Boiling point

Sublimes at Standard Pressure Italic text This article is about the boiling point of liquids. ...

Solubility in water low
Structure
Coordination
geometry
Oh
Dipole moment 0 D
Hazards
MSDS External MSDS
Main hazards Inert gas, simple asphyxiant in high concentrations
Related compounds
Related compounds SF4, CF4
Except where noted otherwise, data are given for
materials in their standard state
(at 25 °C, 100 kPa)

Infobox disclaimer and references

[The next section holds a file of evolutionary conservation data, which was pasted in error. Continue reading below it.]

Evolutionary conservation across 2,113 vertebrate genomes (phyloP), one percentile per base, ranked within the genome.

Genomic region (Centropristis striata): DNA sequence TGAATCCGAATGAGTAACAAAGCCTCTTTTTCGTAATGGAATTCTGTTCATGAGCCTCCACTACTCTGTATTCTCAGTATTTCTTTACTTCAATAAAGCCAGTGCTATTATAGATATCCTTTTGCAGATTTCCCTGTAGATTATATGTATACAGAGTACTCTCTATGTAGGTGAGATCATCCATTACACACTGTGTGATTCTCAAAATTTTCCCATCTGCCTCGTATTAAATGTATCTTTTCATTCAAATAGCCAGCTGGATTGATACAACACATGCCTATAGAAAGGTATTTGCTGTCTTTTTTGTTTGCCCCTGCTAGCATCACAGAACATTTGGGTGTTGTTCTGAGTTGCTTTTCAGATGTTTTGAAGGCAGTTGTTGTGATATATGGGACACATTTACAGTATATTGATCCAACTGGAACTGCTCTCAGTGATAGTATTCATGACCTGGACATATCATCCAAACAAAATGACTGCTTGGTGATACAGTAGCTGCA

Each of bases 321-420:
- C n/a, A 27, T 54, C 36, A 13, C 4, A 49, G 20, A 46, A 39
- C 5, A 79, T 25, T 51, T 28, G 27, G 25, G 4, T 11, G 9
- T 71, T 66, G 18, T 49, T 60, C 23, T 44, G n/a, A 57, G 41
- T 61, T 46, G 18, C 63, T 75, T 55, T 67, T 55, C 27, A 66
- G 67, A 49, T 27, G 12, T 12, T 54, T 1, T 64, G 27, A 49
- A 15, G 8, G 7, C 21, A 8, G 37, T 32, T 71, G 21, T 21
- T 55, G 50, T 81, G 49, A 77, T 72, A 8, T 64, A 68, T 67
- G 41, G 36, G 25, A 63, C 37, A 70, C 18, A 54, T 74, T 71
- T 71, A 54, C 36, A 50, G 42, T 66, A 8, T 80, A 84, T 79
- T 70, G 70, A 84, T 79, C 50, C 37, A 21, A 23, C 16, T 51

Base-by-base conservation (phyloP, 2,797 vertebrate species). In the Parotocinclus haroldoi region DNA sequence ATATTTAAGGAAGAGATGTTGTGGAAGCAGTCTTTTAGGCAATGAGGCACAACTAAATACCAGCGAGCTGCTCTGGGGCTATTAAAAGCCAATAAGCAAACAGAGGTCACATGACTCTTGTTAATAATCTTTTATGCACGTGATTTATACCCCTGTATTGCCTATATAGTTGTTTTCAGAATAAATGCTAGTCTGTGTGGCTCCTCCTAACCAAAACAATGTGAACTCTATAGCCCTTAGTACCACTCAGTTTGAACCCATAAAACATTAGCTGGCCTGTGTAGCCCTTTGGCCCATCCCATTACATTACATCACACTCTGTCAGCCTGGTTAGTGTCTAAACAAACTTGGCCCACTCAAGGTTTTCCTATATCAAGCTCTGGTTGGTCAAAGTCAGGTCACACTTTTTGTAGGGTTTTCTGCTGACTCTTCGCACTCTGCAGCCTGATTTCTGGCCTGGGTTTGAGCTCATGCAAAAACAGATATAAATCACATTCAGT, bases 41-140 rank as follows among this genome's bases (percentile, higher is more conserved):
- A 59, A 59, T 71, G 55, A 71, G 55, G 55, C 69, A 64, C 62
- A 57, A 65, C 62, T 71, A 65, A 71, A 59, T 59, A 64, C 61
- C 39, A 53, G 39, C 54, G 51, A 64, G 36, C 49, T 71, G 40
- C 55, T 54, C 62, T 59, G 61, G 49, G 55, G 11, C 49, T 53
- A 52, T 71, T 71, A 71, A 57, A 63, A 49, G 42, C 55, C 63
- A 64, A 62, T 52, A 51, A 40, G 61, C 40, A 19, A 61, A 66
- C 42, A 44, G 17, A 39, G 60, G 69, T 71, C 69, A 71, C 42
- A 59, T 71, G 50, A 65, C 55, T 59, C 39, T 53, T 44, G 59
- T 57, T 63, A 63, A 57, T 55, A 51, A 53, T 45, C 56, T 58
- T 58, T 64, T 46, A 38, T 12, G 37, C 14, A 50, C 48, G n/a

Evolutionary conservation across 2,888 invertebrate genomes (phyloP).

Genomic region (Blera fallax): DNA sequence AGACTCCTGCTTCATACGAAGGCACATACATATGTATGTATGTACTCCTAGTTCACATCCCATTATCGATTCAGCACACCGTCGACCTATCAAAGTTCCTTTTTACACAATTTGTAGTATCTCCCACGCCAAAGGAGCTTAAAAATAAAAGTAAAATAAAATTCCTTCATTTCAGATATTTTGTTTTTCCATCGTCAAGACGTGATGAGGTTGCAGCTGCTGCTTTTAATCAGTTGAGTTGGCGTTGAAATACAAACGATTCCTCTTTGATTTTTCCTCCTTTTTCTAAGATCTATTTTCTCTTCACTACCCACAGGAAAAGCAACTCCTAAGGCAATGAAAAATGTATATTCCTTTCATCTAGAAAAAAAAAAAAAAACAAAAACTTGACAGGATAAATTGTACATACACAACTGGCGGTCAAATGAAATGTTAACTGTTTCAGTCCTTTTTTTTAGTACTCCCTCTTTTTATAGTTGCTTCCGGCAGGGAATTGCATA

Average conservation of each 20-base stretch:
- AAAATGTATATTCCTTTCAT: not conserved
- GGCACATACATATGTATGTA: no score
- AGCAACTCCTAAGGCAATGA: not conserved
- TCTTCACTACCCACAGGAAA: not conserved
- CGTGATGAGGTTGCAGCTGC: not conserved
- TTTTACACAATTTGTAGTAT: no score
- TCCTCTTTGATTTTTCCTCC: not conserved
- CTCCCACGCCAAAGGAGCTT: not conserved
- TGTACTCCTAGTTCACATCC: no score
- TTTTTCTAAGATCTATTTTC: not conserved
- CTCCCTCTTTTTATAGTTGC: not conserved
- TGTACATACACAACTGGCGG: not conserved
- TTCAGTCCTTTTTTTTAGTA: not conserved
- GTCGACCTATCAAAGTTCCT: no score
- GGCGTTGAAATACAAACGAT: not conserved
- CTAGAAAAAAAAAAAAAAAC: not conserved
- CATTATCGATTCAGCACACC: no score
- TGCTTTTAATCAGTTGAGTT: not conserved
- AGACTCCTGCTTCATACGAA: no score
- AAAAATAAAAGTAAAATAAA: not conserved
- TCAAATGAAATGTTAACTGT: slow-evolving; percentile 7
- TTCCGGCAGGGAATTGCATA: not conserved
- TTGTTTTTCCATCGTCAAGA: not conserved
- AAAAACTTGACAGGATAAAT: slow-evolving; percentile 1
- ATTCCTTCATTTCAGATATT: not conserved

Sulfur hexafluoride is an inorganic compound with the formula SF6. It is a colorless, odorless, non-toxic and non-flammable gas (under standard conditions). SF6 has an octahedral geometry, consisting of six fluorine atoms attached to a central sulfur atom. It is a hypervalent molecule. Typical for a nonpolar gas, it is poorly soluble in water but soluble in nonpolar organic solvents. It is generally transported as a liquified compressed gas. It has a density of 6.13 g/L at sea level conditions. Solubility is a chemical property referring to the ability for a given substance, the solute, to dissolve in a solvent. ... Impact from a water drop causes an upward rebound jet surrounded by circular capillary waves. ... The coordination geometry of an atom is the geometrical pattern formed by its neighbors in a molecule or a crystal. ... The Earths magnetic field, which is approximately a dipole. ... The debye (symbol: D) is a non-SI and non-CGS unit of electrical dipole moment. ... This page meets Wikipedias criteria for speedy deletion. ... The examples and perspective in this article or section may not represent a worldwide view. ... Sulfur tetrafluoride is the chemical compound with the formula SF4. ... Carbon tetrafluoride, CF4, is a carbon fluoride. ... The plimsoll symbol as used in shipping In chemistry, the standard state of a material is its state at 1 bar (100 kilopascals exactly). ... Traditionally, inorganic compounds are considered to be of mineral, not biological, origin. ... // Toxic and Intoxicated redirect here – toxic has other uses, which can be found at Toxicity (disambiguation); for the state of being intoxicated by alcohol see Drunkenness. ... Flammable or Flammability refers to the ease at which a substance will ignite, causing fire or combustion. ... For other uses, see Gas (disambiguation). ... The octahedral molecular geometry is a part of coordination chemistry and describes a molecular geometry in which atoms or ligands are arranged around a central atom with 4 of them in the same plane as the central atom at the corners of a square (basal positions) and two more at... Distinguished from fluorene and fluorone. ... This article is about the chemical element. ... A hypervalent molecule is a molecule that contains one or more typical elements (group 1, 2, 13-18) formally bearing more than eight electrons in their valence shells. ... It has been suggested that this article or section be merged with Solution. ...